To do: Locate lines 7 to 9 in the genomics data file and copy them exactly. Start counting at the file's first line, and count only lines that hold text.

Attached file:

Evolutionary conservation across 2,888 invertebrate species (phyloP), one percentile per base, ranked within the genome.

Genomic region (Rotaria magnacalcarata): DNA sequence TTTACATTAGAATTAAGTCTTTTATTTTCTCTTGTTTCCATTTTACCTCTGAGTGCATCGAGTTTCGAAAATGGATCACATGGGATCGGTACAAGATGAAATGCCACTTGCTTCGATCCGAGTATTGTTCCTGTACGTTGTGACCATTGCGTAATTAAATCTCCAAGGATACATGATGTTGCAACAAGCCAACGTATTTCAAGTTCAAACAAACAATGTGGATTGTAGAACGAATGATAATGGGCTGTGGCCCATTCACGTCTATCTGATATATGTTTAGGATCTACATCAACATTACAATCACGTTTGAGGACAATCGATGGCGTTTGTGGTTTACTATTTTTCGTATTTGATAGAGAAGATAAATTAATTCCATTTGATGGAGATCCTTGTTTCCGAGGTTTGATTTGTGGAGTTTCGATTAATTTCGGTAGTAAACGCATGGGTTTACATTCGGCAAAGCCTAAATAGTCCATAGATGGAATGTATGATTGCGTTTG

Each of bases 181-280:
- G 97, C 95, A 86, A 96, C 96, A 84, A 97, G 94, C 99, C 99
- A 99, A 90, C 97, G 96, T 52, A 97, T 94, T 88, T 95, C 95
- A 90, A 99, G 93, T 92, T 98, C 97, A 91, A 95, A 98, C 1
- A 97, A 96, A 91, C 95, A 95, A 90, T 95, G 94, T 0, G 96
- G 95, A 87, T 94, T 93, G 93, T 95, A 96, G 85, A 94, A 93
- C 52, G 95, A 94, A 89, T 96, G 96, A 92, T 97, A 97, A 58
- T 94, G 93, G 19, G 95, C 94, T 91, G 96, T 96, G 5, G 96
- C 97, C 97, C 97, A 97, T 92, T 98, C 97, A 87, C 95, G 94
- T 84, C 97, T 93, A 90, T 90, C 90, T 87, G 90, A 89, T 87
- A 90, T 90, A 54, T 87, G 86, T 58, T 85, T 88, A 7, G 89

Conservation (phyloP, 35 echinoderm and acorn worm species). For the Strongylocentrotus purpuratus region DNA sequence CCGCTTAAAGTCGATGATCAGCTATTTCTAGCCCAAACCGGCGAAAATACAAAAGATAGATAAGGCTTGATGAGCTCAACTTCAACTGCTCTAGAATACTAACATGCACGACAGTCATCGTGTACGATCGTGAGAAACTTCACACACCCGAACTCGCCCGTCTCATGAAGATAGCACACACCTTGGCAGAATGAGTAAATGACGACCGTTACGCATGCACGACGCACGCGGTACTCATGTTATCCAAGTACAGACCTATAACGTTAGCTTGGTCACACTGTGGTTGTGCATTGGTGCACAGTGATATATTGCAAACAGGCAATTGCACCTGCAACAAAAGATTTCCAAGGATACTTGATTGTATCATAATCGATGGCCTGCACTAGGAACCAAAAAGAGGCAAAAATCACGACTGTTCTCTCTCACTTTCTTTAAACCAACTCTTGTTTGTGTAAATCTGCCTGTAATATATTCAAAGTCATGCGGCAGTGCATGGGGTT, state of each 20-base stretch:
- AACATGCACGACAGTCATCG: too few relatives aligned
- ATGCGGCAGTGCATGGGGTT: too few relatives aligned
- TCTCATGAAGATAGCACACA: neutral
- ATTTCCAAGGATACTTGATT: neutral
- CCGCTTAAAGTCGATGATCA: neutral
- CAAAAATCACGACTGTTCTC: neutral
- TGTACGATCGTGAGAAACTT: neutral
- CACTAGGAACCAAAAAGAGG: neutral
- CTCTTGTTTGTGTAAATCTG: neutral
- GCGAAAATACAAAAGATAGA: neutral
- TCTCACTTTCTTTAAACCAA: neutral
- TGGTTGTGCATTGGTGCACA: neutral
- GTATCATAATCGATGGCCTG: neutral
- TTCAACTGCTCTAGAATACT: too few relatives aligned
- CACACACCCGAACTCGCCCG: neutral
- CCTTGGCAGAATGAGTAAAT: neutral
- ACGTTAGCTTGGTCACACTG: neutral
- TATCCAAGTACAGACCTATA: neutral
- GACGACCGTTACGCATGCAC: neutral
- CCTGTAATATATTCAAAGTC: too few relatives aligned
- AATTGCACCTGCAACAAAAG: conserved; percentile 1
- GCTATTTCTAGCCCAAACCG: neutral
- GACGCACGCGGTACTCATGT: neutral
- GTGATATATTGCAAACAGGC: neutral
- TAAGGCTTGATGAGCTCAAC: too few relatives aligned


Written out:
- A 97, A 96, A 91, C 95, A 95, A 90, T 95, G 94, T 0, G 96
- G 95, A 87, T 94, T 93, G 93, T 95, A 96, G 85, A 94, A 93
- C 52, G 95, A 94, A 89, T 96, G 96, A 92, T 97, A 97, A 58